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A photo you don't see today. This is the General Dynamics and Chrysler candidate for a replacement for the Jeep which was won by the AM Hummer. Shows it fitted with a TOW turret.


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Above, TOW ground launcher fitted to an Israeli RAMATA light armored vehicle





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Above, the TOW fitted to the UH-1 Huey was only a limited test. The US Army soon had the AH-1 Cobra attack helicopter fitted to fire the TOW. The US Army was convinced they had found the answer to mass Warsaw Pact armor attacks


Last edited by jackehammond on Tue Aug 24, 2010 8:33 am; edited 26 times in total
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jackehammond



Joined: 24 Apr 2006
Posts: 330
Location: Indiana, USA

PostPosted: Thu Apr 27, 2006 9:50 am    Post subject: Reply with quote





First photo is of the early TOW being fired by Marines in California. The TOW missile is ejected from the launcher using a short burn "blip" rocket motor in the tail. Then after the TOW missile has coasted a safe distance from the launcher and the firing team the substainer motor kicks in and boosts it to its maximum speed. Note the sustainer rocket motor exhaust on the side of the missile. The side location keeps the powerful substainer motors exhaust from interfering with the guidance wires spooling out from behind or from masking the xeon lamp in the back (ie early models later models had an IR flare) of the missile body. Second photo showed it fitted for evaluation in the early 1960s to the M274 Mule which could be carried inside medium and heavy helicopters.



Canadian 8X8 LAV III armored vehicle firing bunker buster version of TOW. Similar vehicle with US Army in Iraq already has used the bunker buster TOW to foil an ambush. The TOW armored turret is made in Norway by Thule and has two armored launch containers on each side. The two launchers can be tilted back so they can be reloaded by one of the armored vehicle crew member under the protection of the vehicles armor.


Last edited by jackehammond on Sun Mar 07, 2010 3:00 am; edited 1 time in total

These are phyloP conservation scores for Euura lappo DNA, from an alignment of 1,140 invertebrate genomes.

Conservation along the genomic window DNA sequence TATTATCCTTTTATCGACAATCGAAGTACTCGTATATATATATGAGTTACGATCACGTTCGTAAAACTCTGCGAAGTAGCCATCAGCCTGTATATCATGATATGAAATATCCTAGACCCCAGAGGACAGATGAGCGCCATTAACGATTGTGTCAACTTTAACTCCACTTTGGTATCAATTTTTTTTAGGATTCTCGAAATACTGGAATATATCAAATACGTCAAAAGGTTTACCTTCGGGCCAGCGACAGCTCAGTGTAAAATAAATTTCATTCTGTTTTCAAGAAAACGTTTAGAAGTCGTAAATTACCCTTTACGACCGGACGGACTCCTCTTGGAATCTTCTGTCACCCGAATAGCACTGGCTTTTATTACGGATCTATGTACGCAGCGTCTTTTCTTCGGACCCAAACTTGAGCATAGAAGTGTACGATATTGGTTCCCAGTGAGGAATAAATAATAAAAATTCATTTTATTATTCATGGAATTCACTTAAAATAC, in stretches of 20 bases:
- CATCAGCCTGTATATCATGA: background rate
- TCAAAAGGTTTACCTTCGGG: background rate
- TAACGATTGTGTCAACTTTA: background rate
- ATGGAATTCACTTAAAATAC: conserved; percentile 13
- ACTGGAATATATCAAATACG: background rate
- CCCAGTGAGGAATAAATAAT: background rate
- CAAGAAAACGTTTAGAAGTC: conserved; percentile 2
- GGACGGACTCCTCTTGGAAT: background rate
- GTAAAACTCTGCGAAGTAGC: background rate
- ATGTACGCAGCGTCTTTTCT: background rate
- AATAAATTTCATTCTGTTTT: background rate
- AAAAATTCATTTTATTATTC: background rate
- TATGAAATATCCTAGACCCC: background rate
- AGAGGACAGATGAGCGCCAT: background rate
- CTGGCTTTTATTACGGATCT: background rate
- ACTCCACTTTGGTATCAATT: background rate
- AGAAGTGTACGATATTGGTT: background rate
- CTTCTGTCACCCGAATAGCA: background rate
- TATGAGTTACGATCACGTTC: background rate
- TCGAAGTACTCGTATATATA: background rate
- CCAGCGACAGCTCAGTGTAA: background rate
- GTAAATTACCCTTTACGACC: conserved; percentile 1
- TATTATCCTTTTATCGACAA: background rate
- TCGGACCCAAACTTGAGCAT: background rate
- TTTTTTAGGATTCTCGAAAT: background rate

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jackehammond



Joined: 24 Apr 2006
Posts: 330
Location: Indiana, USA

PostPosted: Fri Jul 11, 2008 3:34 am    Post subject: 1977 Declassified US Army Report on Development of early TOW Reply with quote

Folks,

The PDF below I guarantee many of you will find very interesting. It is the declassified US Army Redstone Arsenal report on the research and development that lead to the TOW system.


Jack E. Hammond


http://www.redstone.army.mil/history/pdf/tow/tow.pdf


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jackehammond



Joined: 24 Apr 2006
Posts: 330
Location: Indiana, USA

PostPosted: Tue Aug 12, 2008 6:24 am    Post subject: Good Video on the TOW Reply with quote

Folks,

This is one of the best videos I have ever seen on the TOW. It takes about two minutes before the TOW becomes the subject.

Again, a good video on the subject.

Jack E. Hammond


Video on TOW missile systems


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jackehammond



Joined: 24 Apr 2006
Posts: 330
Location: Indiana, USA

PostPosted: Fri Nov 20, 2009 7:27 pm    Post subject: ARMY RECONN ARTICLES ON THE TOW MISSILE Reply with quote

Folks,

Below is the links to other ArmyRecon articles on the TOW antiarmor missile.

Jack E. Hammond/Moderator

IRAN TOW Copies

Chinese and Israeli TOW copies

TOW on armored vehicles

THE TOW WORLD WIDE

TOW Missile Through the Decades

TOW HELICOPTER SYSTEMS


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jackehammond



Joined: 24 Apr 2006
Posts: 330
Location: Indiana, USA

PostPosted: Mon Aug 23, 2010 4:31 am    Post subject: Test Reply with quote

Test